“America’s nuclear weapons and the threat of nuclear terrorism are interconnected. How the US handles its arsenal must change.

The United States is on the cusp of making a needed shift on policy related to nuclear weapons.

The last time the US had a congressionally mandated review of its nuclear status was in 2002. In that Nuclear Posture Review, declassified portions contained no mention of preventing nuclear terrorism. The latest review, slated to be finished in March, appears to indicate that America’s nuclear arsenal and the threat of nuclear terrorism are interconnected issues. That means that how the US handles its nuclear weapons will have to change.”

Hanford employment records verified for ill worker program –  | Tri-City Herald
“The old Hanford records vault in Richland is being used for sleuthing these days.

Since the federal government approved a program to compensate ill Hanford workers in 2000, a staff that now numbers more than 10 has been assigned to help compile Hanford information.

The first step for most applicants for the program is verifying they worked at the Hanford nuclear reservation and then when and where.

It’s not as easy as it might sound.

Hanford seems to have both too many records and, yet, also not enough.

Department of Energy and contractor workers have 25,000 boxes of Hanford records stored in Richland near the Federal Building.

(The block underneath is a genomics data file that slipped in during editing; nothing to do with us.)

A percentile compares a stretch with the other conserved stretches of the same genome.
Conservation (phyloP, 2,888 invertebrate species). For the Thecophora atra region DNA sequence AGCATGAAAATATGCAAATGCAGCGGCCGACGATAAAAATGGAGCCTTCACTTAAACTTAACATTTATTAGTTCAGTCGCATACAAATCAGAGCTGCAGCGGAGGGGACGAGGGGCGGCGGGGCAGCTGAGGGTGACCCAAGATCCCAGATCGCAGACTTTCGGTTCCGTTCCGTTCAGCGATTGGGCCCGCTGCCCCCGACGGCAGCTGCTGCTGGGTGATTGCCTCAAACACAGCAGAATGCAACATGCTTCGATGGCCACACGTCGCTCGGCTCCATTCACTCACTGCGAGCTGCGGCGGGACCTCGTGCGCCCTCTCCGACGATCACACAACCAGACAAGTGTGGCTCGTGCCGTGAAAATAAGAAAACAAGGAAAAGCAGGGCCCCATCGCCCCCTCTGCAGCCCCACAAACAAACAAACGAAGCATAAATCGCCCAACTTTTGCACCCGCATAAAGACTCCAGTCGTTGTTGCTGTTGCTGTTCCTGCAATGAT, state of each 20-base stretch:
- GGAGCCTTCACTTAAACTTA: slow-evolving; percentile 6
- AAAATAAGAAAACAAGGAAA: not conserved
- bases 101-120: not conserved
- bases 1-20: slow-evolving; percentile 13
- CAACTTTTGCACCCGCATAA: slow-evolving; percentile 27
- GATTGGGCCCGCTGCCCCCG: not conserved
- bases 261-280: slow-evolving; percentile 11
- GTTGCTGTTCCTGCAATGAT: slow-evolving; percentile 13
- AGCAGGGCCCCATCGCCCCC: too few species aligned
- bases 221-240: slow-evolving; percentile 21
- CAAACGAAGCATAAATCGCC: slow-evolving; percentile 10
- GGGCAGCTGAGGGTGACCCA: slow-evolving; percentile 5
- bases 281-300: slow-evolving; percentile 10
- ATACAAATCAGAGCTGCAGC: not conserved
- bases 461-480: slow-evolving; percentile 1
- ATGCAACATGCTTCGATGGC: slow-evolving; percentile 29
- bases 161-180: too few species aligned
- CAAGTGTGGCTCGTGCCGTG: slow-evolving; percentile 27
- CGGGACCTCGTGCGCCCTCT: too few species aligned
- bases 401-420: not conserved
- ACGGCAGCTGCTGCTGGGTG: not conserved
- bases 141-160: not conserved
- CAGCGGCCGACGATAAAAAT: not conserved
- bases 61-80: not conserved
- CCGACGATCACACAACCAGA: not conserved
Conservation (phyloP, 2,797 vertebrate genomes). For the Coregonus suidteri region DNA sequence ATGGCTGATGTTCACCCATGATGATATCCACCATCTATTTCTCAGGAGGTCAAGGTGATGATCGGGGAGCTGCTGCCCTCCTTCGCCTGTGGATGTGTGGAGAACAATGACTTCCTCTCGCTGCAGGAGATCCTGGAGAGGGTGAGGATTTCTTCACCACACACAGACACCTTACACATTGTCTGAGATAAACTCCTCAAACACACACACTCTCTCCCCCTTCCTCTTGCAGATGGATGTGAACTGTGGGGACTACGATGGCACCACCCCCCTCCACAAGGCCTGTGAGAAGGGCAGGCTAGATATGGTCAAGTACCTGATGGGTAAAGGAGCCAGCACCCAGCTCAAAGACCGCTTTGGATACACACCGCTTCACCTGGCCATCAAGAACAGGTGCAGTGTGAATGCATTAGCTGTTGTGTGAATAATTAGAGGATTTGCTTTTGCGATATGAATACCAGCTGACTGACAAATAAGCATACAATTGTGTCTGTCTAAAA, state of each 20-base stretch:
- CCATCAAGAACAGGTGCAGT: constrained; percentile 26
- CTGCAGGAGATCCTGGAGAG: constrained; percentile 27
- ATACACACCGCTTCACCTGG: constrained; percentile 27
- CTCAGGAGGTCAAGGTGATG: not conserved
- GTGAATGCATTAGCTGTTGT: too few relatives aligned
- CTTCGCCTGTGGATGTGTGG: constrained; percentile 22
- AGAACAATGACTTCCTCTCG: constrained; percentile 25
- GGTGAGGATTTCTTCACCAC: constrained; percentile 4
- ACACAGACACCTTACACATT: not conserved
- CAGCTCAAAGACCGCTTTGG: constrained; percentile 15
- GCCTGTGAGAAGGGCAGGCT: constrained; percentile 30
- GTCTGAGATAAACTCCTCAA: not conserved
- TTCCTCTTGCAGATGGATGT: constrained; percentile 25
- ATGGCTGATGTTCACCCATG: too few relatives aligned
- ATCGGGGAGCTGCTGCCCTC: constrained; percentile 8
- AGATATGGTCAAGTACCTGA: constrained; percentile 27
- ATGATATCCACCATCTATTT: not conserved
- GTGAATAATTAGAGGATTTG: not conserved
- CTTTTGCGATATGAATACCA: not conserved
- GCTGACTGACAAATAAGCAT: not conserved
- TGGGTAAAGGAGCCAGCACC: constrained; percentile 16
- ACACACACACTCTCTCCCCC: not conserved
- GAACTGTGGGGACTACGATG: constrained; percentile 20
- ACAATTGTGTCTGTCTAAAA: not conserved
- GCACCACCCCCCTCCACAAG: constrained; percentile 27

And another 100,000 boxes are stored in Seattle at the Federal Record Center.”

AFP: Cherie Blair to act for Aborigines in nuclear case
“The barrister wife of former British prime minister Tony Blair will represent a group of Australian Aborigines suing the British government over nuclear testing on their land, a report said Saturday.

Aboriginal Legal Rights Movement spokesman Neil Gillespie said Cherie Blair had been engaged by a group from Emu Field, in Australia’s red desert centre, who are seeking compensation over 1953 atomic tests by Britain.

Five cases had been lodged in the British courts over illnesses allegedly linked to the fallout from two nuclear weapons exploded in the Great Victoria Desert in October 1953.”

Daily Reflector: Roll Call: House legislation on stolen nuclear materials approved
“Here’s how area members of Congress voted on major issues in the week ending Jan. 22.

STOLEN NUCLEAR MATERIALS: Voting 397 for and ten against, the House on Jan. 21 sent President Obama a bill (HR 730) designed to improve international cooperation in locating stolen nuclear and radiological materials. The measure calls upon the administration to negotiate nuclear forensics agreements under which countries would do a better job of policing loose nukes and sharing sensitive information. The bill also seeks to bolster Department of Homeland Security programs against terrorists’ dirty bombs or conventional nuclear weapons.”

Nuclear safety: When positive is negative – tech – 19 January 2010 – New Scientist
“WHEN news spread in December 2007 that an ageing nuclear reactor in Canada might shut down for much longer than its scheduled two weeks, the world caught its breath. The reactor, at Chalk River in Ontario, is the world’s biggest supplier of radioactive isotopes for medical use, and diagnostic tests for cancer and heart disease were put on hold while radiologists scrambled to find alternative supplies. It was called a crisis. All the while, lay people couldn’t help but wonder: did no one foresee this? Did no one think that this half-century-old reactor might someday need to be replaced?”